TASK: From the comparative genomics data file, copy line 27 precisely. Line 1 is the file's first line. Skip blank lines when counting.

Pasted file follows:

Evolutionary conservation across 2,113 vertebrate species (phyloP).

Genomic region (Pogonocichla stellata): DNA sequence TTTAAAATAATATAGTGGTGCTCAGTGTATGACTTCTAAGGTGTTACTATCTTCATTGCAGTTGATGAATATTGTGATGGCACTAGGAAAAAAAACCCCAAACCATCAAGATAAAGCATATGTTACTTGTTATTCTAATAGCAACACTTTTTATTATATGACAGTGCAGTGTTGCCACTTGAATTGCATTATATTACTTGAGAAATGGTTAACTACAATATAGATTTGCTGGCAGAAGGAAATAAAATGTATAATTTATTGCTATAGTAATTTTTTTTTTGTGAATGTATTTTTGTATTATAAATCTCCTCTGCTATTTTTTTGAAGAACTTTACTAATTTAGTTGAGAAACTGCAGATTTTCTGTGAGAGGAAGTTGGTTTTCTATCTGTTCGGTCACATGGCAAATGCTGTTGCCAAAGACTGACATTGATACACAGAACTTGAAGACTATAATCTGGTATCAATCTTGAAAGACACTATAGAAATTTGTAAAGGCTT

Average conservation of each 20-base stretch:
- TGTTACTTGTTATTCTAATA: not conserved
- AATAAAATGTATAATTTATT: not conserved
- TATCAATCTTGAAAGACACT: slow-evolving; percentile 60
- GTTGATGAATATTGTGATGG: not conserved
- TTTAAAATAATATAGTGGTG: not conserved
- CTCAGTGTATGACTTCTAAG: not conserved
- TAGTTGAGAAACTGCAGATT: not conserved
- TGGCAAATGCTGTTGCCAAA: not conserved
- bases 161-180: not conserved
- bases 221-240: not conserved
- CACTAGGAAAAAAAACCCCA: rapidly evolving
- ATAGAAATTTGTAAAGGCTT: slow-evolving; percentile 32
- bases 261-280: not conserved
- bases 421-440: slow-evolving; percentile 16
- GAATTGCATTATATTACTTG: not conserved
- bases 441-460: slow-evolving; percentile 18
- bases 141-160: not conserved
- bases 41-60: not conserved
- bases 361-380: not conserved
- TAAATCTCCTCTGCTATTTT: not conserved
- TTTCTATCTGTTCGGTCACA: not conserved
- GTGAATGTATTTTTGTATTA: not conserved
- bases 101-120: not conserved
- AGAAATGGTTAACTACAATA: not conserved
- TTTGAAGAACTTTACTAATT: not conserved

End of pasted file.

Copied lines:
- AGAAATGGTTAACTACAATA: not conserved